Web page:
Want to write for TV or the movies? Here’s What You Definitely Need to Know

Updated: Oct 12

Writing for TV or movies may be your big dream, but before you dive right into screenwriting, or decide to test the waters with your first script, you should know—the water is cold.



Have you ever wanted to write a script for a movie or TV show? Maybe you already have an idea or a draft and are thinking: Now what? Read on to see what I learned about scriptwriting from a former Hollywood TV and movie writer.


The journey of script writing is not for the faint of heart. It’s not only about coming up with ideas or learning the proper formatting, but also about understanding the process of getting what you write out into the world.


7 Things to Know Before and While You Write Your TV or Movie Script…


#1 - The film industry is a “different world”


The competition in the film market is steep, and the amount of scripts purchased are few. You should know that although not impossible, chances are slim. But there are a lot of adaptations happening. If you can come up with a screenplay based on a book or publish a book and then adapt it to a screenplay, then you might have better luck.


#2 - It’s expensive


The film Moonlight had a micro budget that was 5 million dollars, so coming up with the funds to shoot something original might be difficult without backing.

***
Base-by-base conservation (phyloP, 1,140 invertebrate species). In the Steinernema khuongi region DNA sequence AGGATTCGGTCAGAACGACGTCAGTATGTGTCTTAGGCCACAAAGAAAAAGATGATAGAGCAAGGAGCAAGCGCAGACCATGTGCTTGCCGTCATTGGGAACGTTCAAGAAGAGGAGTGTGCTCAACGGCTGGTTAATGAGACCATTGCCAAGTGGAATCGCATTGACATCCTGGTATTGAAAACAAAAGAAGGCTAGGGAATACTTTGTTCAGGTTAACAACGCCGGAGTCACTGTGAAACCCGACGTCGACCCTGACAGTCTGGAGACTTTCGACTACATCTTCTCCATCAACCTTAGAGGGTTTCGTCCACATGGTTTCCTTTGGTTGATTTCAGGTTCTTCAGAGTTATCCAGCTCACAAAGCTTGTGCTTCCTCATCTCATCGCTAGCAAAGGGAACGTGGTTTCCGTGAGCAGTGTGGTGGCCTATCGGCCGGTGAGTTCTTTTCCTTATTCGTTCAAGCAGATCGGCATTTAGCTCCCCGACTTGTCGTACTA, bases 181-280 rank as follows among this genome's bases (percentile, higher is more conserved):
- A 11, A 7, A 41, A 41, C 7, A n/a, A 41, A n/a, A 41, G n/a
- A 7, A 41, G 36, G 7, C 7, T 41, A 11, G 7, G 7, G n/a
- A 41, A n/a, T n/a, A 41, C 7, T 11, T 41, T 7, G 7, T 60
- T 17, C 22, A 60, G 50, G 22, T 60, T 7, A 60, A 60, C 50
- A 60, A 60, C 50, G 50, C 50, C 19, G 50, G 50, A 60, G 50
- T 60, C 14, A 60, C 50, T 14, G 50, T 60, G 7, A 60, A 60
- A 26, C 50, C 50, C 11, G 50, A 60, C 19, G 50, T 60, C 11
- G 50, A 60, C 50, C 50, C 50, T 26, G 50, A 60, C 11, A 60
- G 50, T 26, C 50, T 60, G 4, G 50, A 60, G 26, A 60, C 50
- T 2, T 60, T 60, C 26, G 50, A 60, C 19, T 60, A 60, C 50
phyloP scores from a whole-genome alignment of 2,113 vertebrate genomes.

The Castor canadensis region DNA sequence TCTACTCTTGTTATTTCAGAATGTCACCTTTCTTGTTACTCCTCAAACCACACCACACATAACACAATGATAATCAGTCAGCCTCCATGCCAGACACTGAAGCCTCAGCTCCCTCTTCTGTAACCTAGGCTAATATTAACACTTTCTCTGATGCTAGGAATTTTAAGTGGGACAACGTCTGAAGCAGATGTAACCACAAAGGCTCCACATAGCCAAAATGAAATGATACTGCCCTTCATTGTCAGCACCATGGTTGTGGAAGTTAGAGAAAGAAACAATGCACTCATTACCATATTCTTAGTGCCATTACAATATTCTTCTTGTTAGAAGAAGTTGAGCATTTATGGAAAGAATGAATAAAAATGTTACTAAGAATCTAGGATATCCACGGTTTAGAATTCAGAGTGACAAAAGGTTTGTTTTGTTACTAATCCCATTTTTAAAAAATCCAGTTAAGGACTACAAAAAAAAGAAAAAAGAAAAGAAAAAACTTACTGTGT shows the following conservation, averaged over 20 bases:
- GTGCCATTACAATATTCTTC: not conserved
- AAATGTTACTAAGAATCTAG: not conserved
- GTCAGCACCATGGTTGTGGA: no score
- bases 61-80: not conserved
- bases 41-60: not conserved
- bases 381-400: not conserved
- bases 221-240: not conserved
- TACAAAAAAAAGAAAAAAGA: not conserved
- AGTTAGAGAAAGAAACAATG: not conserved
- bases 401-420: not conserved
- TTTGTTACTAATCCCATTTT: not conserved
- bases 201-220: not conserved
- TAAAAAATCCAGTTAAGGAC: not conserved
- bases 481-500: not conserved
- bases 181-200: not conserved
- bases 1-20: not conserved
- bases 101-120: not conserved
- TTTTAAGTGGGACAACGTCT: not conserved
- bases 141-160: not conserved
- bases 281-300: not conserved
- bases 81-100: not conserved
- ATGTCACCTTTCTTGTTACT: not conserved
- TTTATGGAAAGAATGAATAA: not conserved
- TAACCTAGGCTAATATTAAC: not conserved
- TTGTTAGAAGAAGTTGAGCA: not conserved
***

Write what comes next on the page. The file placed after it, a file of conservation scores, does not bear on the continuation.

According to The Writers Guild of America, 50,000 new

screenplays are registered annually. At the same time,

only 25 spec scripts got sold in 2020.


#3 - Film festivals are your friend


Creating a short that makes it into a film festival can garner funding and support.


#4 - TV writing is a team sport


If you decide to rush out to Cali with script in hand, keep these three things in mind:


-You can’t sell your own script as a writer for TV

-You will most likely start out writing in a writing room with several other writers

-You will have to develop relationships with head writers and producers before you can sell to a network


#5 - Screenplay writers for films must take the back seat


Writers are low on priority on a screenplay and rarely have a say once script is accepted and purchased. It’s the director who has the unifying vision for the film, makes changes, and calls the shots.


#6 - Tell the stories that matter to you


Scriptwriting, just like any other type of writing, takes commitment and persistence. Make sure you're personally invested in the stories you want to tell so the work and the waiting and/or rejection feels worth it.


#7 - It’s a marathon not a sprint


There is no one and done. Settle in for the long haul and be willing to revise and revise. Since Hollywood doesn’t take unsolicited work, and you can't sell your own work, you’ll need a producer willing to take it on. And breaking into the industry generally takes years. For some, decades, so it’s important to keep writing and honing your craft.


Keep writing


In this industry, and in any competitive industry, you have to be persistent. Don’t give up on your dreams no matter what the odds are. Keep writing and keep trying. Try writing one script a month with a completely different idea. Make a lot of meatballs, throw them to the wall and see what sticks, but don’t give up.


Good luck!

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